Dental Implant in Burlington, Ontario

In 1965, an orthopaedic surgeon by the name of Per-Ingvar Branemark in Sweden placed the world’s first intraosseous titanium dental implant.  In 1982, his research was officially presented to the scientific community of North America and the face of dentistry was forever changed.  

Dental Implant in Burlington, Ontario
 

What is an implant?

In the simplest sense, a dental implant is a root analog.  Put another way, it is a synthetic structure designed to replace the root of a tooth that has been lost either to trauma or to disease.  By this definition however, the dental implant has been around since ancient Egypt when sea shells were hammered into the jaw bone to support makeshift teeth...without novocaine!!  Fortunately, in the millennia since then, technology has allowed us to not only achieve the same objective in a more humane way, but just as importantly, in a more predictable way.

Dental Implant in Burlington

How do implants work?

The development of the dental implants began with the discovery that the body does not reject commercially pure titanium.  This means that if an implant were to be placed in bone, the bone would heal right up against the surface of the implant and rigidly locking it in place - a process known as osseointegration.  All of the subsequent advances in implantology have been geared towards enhancing and strengthening the attachment of the bone to the surface of the implant so as to make the entire complex as strong and secure as possible.  

While there are a great many different models of implants available today, they all have fairly similar design characteristics.  Most approximate the size and shape of roots as well as having threads, so as to facilitate the placement and initial stability of the implant.  At a microscopic level, the surfaces of implants are specially treated to make them rough enough for the bone to grow right up against it, engage the irregularities and lock it in place.

Once the bone surrounding the implant has matured, the top of the implant is exposed, and any number of prostheses can be screwed onto the implant.  From single crowns, virtually indistinguishable from natural teeth, to bridges to abutments for partial and complete dentures, just about any configuration is possible.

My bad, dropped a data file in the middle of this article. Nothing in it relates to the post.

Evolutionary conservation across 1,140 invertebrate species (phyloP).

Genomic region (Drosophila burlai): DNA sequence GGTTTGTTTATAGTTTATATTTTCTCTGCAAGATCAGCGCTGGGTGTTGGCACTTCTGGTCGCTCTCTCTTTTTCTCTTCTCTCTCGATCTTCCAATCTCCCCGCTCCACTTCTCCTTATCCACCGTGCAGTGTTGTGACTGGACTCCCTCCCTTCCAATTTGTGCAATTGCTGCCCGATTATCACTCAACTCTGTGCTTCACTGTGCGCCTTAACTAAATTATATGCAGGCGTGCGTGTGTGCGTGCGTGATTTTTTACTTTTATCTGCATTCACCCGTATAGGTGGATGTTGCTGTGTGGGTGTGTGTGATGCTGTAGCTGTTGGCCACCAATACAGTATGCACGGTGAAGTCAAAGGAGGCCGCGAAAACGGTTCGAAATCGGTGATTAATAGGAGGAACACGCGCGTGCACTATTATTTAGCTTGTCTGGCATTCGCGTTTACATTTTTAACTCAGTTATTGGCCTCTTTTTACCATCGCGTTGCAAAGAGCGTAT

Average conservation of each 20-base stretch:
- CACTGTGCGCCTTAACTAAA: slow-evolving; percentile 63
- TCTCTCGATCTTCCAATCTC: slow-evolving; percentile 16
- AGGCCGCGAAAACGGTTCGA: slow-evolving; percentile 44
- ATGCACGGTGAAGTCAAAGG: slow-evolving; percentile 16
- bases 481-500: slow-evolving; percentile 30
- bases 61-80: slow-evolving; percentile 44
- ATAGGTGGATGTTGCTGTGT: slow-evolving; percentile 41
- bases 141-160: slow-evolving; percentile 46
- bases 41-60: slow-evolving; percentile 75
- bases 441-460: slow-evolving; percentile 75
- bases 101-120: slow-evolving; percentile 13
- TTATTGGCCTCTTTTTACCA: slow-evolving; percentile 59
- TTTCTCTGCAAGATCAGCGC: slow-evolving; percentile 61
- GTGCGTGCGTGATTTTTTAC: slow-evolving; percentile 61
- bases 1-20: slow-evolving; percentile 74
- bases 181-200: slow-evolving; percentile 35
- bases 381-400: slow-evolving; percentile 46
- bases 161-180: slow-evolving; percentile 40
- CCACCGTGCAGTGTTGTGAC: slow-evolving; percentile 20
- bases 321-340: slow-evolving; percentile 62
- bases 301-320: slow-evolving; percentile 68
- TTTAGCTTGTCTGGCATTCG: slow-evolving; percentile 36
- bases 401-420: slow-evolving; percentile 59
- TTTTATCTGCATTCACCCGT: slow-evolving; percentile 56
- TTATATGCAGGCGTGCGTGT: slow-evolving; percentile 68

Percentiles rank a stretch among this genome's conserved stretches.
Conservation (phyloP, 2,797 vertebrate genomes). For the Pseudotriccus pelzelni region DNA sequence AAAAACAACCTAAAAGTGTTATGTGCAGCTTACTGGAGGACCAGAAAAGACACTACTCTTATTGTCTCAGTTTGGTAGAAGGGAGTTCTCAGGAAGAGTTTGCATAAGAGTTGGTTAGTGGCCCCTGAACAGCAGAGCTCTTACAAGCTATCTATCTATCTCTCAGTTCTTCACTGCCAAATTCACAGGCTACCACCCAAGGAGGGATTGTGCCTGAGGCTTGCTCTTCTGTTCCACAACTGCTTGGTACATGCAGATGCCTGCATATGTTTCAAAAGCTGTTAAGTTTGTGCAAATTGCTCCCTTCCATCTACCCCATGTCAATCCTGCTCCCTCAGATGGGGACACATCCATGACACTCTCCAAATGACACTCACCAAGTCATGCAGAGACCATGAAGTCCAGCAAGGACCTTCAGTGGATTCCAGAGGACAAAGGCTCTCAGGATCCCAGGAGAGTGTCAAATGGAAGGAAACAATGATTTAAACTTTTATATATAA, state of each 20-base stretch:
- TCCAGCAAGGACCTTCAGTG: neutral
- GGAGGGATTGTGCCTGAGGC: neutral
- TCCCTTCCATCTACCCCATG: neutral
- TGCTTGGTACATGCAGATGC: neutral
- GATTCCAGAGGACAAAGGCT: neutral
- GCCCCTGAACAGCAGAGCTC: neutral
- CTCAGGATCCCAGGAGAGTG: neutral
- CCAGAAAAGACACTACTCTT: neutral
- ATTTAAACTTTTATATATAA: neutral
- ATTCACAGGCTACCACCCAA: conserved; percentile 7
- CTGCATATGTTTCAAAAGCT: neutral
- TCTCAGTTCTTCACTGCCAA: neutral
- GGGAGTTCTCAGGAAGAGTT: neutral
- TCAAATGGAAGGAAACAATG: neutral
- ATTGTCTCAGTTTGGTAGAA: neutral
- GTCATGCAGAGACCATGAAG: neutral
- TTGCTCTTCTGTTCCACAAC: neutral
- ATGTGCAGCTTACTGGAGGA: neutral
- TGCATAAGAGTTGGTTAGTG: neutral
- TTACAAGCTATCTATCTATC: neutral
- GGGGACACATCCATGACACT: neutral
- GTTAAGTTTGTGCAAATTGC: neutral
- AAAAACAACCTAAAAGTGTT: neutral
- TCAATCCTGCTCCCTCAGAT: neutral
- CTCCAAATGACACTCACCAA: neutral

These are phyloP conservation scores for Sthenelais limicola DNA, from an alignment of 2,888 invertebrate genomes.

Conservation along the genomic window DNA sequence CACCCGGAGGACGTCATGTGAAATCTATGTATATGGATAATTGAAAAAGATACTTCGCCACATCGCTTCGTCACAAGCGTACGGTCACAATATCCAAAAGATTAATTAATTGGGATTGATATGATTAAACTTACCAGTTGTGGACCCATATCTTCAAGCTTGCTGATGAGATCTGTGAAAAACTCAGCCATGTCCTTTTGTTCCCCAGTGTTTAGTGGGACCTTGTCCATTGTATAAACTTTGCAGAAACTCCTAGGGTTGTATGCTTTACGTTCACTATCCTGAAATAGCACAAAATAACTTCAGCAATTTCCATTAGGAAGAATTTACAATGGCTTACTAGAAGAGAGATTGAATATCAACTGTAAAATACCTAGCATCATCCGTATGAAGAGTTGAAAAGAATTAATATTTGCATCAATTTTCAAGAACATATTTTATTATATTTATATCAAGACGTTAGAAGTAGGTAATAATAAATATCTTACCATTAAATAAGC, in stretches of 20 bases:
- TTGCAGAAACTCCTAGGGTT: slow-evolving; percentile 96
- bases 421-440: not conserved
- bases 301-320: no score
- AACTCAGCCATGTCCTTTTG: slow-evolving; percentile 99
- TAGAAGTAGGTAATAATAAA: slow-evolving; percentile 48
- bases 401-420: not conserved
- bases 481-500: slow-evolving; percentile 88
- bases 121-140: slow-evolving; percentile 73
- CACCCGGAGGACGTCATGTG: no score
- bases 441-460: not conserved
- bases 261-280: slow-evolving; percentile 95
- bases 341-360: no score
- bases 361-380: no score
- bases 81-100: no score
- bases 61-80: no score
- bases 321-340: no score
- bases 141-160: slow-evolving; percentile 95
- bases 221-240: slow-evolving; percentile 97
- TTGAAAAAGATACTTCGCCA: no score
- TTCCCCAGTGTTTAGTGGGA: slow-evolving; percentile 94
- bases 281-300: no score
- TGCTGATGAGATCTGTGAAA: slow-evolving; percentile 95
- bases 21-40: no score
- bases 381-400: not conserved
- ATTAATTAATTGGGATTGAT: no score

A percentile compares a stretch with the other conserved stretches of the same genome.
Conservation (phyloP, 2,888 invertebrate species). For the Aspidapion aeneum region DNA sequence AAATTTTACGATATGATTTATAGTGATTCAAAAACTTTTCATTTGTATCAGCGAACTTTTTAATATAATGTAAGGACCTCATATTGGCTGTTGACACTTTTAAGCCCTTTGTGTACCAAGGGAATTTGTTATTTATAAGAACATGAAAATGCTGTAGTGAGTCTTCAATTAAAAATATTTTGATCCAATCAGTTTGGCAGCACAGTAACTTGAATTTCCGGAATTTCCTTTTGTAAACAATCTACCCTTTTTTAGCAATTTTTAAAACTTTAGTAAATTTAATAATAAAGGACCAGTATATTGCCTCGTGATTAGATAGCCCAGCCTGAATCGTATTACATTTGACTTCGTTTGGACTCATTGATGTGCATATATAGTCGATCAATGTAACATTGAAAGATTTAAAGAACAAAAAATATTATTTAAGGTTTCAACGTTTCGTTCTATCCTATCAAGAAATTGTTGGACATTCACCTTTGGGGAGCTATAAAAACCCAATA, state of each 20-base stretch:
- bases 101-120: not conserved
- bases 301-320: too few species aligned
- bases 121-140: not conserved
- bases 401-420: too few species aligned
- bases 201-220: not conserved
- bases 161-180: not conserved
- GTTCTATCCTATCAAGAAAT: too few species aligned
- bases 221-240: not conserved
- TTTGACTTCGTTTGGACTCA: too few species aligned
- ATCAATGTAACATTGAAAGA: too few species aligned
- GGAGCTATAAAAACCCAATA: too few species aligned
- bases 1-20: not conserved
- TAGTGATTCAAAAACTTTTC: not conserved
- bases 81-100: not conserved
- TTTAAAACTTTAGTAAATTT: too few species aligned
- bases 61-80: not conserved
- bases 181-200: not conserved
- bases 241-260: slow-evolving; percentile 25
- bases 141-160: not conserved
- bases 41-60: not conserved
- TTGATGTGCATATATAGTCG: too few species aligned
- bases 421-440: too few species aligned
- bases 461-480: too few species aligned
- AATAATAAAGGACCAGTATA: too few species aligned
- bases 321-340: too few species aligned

Are dental implants right for me?

There are a great many scientific and medical reasons that favour the use of implants.  The gradual loss of bone volume that occurs after the loss of a tooth (or teeth) is mitigated by the placement of implants. This process is an important consideration since the amount of bone present is directly related to the comfort of a denture.  Loose or unstable dentures is a problem that millions of people around the world contend with, most of whom have to settle for just tolerating the situation even if it means compromising the ability to chew food effectively.  

Another important consideration is the sacrifice of virgin tooth structure just to fill in a space.  A bridge is a perfectly acceptable way to fill in a space if the teeth on either side have large restorations or already require dental crowns.  But are dental bridges still the best choice if the teeth on either sides of the space have either no fillings or very small fillings?  Is it really in the patient’s best interest to pare down perfectly healthy teeth, just to fill in one space?  There is an increasing body of evidence suggesting that, barring significant health concerns, an implant(s) is by far a better treatment option.  

 

Finally, when trying to answer the implant question, it is important to also look to the future. Statistically, 87% of bridges will last 10 years before requiring replacement.  However, only 69% will reach 15 years.  When compared with 10-15 year survival rates of implants that are in the mid to high 90% range, the issue of replacement becomes a compelling factor in the decision-making process.  

Naturally, every person presents with a unique set of values and conditions, and every person is willing to live with varying degrees of compromise.  Ultimately, the decision of whether or not implants are right for you should be made with your dentist after having reviewed all of the risks, but more importantly, all of the benefits that come with the treatment. 

Dental Implant in Burlington, ON

Dental Implant in Burlington On

Dental Implant in Ontario

Dental Implant Burlington, Ontario